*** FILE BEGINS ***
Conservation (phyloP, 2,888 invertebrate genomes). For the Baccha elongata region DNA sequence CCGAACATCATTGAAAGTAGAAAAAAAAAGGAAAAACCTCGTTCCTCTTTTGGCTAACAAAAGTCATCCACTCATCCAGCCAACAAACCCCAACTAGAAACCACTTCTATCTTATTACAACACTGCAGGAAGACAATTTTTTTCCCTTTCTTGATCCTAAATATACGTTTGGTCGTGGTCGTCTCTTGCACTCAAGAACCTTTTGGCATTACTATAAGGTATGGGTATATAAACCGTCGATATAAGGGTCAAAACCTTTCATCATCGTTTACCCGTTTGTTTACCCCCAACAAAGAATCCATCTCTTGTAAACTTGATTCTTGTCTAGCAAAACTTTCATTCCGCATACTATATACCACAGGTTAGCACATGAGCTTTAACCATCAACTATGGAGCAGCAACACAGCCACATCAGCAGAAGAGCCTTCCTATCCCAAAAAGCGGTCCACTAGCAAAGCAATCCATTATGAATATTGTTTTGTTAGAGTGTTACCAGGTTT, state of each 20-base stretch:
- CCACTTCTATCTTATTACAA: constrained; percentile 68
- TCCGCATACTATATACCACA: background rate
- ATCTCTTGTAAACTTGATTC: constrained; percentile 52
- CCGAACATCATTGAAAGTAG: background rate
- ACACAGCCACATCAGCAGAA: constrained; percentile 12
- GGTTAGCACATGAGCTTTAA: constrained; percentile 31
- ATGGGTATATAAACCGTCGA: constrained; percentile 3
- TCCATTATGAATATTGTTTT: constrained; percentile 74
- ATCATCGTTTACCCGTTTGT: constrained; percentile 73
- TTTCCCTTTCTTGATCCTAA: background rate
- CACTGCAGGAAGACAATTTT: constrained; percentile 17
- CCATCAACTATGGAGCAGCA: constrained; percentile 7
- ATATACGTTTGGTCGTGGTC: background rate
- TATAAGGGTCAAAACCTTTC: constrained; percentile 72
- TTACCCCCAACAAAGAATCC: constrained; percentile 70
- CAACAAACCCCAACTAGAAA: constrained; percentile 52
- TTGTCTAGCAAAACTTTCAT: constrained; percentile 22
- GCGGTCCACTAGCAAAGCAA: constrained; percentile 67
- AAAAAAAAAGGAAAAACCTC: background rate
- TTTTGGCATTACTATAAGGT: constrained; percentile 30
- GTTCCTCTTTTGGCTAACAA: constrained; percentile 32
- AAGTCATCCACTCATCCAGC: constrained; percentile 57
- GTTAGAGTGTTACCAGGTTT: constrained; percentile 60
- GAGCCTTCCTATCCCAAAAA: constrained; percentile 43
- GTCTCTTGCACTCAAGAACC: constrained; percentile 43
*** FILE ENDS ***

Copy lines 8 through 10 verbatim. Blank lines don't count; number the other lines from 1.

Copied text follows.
- ATGGGTATATAAACCGTCGA: constrained; percentile 3
- TCCATTATGAATATTGTTTT: constrained; percentile 74
- ATCATCGTTTACCCGTTTGT: constrained; percentile 73